Getting a page's URL in code-behind
While it would be a very nice feature to have in .NET it seems to make sense that there is no method that will generate a URL for you to a page even though we have strongly typed code-behind classes that often times drive the page. Consider that the pages are just ASPX files that can be named anything and can live anywhere in your application structure. They can be derived from any page-derived class in the accessible namespaces (the framework supplied System.Web.UI.Page class, or any class that you create in your application assemblies that was derived from the framework's web page class). This provides us with very flexible design and application structure but as a result we don't have a reliable way to say "give me the URL for X". A solution to this that solves two problems at once is to create a shared/static GetUrl() method on the pages. This method provides the root-relative URL to the page that owns the code-behind class as well as specifying required parameters so you don't have to guess at them or encounter problems later on. Let's take an example of a class that shows the attributes for some item. This page lives at the root of our application: ourApplication/ItemAttributes.aspx Here's the code-behind class:
Public Class ItemAttributes Inherits System.Web.UI.Page ... Public Shared Function GetUrl(itemID As Integer, _ page As System.Web.UI.Page) As String Return page.ResolveUrl("~/ItemAttributes.aspx?itemID=" _ & itemID.ToString) End Function End Class
The GetUrl() method expects a couple of arguments: first an itemID because we need a reference to some item so we know what item's attributes to show; second, an instance of a System.Web.UI.Page class. We need the instance of the page class so we can access the Page.ResolveUrl() method. Now, any other pages in the application can create links to this page by calling the public shared method:
ItemAttributes.GetUrl(12, Me) 'returns "/ourApplication/ItemAttributes.aspx?itemID=12"
A benefit of this technique is that we get a more robust application that is not quite as suceptible to growing pains. Let's say that we move this page because our application is getting bigger and the pages are getting cluttered. We'll move the page to a directory of common pages: ourApplication/common/ItemAttributes.aspx We can just modify the returned string in the GetUrl() method. All the pages that call GetUrl() to use this page link will follow along without a glitch:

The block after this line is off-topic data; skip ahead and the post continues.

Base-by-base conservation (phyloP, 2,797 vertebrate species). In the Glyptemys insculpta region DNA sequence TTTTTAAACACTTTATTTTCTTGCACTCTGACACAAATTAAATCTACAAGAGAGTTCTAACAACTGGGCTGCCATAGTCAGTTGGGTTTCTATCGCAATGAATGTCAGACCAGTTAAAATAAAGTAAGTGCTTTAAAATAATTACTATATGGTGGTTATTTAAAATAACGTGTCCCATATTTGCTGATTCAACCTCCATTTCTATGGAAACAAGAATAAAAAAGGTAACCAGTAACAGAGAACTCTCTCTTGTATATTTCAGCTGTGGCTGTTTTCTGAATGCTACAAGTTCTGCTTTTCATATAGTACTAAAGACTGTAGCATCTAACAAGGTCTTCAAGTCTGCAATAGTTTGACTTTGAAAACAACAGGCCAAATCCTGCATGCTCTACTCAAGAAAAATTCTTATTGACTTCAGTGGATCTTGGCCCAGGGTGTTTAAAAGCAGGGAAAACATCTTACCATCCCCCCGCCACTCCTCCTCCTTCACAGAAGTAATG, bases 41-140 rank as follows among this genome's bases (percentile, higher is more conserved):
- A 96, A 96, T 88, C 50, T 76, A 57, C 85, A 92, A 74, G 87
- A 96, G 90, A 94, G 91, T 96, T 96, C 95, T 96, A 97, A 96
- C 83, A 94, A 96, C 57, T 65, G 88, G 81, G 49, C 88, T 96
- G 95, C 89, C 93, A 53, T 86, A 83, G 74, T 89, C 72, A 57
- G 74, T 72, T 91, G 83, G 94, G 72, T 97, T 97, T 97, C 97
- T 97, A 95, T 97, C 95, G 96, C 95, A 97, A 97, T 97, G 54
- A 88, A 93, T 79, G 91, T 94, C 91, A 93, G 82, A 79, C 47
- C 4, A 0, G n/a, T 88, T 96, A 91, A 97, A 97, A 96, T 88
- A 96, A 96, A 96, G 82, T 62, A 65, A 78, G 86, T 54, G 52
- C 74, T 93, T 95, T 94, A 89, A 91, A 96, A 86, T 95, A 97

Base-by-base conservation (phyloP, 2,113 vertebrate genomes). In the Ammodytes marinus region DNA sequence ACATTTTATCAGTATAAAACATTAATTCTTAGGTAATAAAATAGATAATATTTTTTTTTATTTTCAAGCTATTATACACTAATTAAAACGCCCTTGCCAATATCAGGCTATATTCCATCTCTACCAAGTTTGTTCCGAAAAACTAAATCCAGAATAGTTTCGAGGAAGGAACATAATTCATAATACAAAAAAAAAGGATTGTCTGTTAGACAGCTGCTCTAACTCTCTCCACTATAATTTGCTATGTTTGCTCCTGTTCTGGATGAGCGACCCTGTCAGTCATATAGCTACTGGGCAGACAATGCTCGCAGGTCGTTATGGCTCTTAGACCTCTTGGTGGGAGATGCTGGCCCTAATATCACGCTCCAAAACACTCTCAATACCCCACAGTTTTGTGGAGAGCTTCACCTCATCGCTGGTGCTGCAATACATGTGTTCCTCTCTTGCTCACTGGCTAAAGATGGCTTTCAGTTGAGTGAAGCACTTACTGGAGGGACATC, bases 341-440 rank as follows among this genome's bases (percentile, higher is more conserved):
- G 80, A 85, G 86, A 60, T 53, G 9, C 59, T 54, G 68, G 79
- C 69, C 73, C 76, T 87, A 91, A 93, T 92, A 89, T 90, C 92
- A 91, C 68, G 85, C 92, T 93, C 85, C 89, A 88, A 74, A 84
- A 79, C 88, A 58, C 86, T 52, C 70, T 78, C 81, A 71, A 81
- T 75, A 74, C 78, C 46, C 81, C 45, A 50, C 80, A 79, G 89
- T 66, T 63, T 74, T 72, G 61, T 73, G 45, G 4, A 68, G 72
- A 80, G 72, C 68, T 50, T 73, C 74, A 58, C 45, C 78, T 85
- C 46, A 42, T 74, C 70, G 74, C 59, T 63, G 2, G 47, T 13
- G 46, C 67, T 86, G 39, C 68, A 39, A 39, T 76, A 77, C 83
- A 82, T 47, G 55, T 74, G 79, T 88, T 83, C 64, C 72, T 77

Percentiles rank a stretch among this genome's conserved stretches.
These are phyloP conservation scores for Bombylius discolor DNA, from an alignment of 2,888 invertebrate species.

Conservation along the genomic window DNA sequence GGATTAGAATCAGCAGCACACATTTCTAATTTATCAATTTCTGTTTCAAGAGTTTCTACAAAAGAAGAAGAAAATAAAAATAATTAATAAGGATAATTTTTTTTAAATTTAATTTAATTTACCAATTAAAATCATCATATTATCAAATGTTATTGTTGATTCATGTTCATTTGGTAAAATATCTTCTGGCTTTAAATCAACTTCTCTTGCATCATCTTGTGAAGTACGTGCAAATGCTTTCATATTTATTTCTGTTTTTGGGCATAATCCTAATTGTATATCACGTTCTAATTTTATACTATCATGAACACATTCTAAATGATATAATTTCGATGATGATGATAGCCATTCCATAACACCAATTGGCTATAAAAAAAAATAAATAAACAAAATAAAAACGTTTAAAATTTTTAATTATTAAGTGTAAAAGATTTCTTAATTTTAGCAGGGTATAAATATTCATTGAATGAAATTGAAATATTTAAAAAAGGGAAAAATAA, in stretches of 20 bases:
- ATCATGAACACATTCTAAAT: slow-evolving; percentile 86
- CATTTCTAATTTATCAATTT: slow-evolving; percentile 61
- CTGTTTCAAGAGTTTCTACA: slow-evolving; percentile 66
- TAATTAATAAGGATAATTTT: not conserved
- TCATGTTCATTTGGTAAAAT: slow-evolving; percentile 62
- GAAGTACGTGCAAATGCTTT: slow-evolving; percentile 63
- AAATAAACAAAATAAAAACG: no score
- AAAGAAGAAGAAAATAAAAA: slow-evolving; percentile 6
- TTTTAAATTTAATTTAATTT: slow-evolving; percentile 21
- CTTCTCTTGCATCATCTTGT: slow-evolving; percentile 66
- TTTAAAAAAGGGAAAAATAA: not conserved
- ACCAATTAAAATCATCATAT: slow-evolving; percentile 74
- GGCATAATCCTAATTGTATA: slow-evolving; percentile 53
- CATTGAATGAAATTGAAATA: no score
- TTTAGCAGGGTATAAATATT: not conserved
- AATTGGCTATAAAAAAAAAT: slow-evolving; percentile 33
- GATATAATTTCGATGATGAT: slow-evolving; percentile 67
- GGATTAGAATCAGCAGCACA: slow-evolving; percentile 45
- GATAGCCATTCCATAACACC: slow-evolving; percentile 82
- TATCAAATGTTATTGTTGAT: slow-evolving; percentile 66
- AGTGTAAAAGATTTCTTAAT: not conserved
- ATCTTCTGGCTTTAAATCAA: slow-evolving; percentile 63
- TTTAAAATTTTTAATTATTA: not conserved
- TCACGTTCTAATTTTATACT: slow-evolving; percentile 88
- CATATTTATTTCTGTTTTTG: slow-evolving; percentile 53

Public Shared Function GetUrl(itemID As Integer, _ page As System.Web.UI.Page) As String
Return page.ResolveUrl("~/common/ItemAttributes.aspx?itemID=" _ & itemID.ToString)
Now let's imagine that we have to add another querystring value to the page because we now need to get information about the category that this item is in. When we modify our page to look for the querystring value all the page requests (from other pages) will start failing. We don't know all the places that this page is called in the application so we will have to do some search and replacing as well as a pretty good job testing the application to find the now-broken references. However, there is salvation! All we have to do is change the GetUrl() method signature to expect the new argument and change the returned string structure:
Public Shared Function GetUrl(itemID As Integer, categoryID As Integer, _ page As System.Web.UI.Page) As String Return page.ResolveUrl("~/common/ItemAttributes.aspx?itemID=" _ & itemID.ToString & "&categoryID=" & categoryID.ToString)
Now when we try to the build the application we'll get compile errors everywhere that this method is called. We can go and repair all those broken calls with the confidence. Of course, depending on how you build your pages, you could add an overloaded method that still accepts the original set of arguments and have it call the new method with a default value so you don't have to repair broken calls. This is a great approach if you can build the changed page to function without the additional information. By using this technique you get several advantages: 1. Flexibility to move pages without having to change lots of hard-coded URLs. 2. Compile-time debugging (reduces testing and potential customer discoveries of overlooked runtime bugs) 3. Multi-developer teams don't have to waste precious time researching what the page expects for a querystring because the calls have strongly typed arguments with descriptive names.
Where to Next?
Wonder where to go next? You can read existing comments below or you can post a comment yourself on this article.
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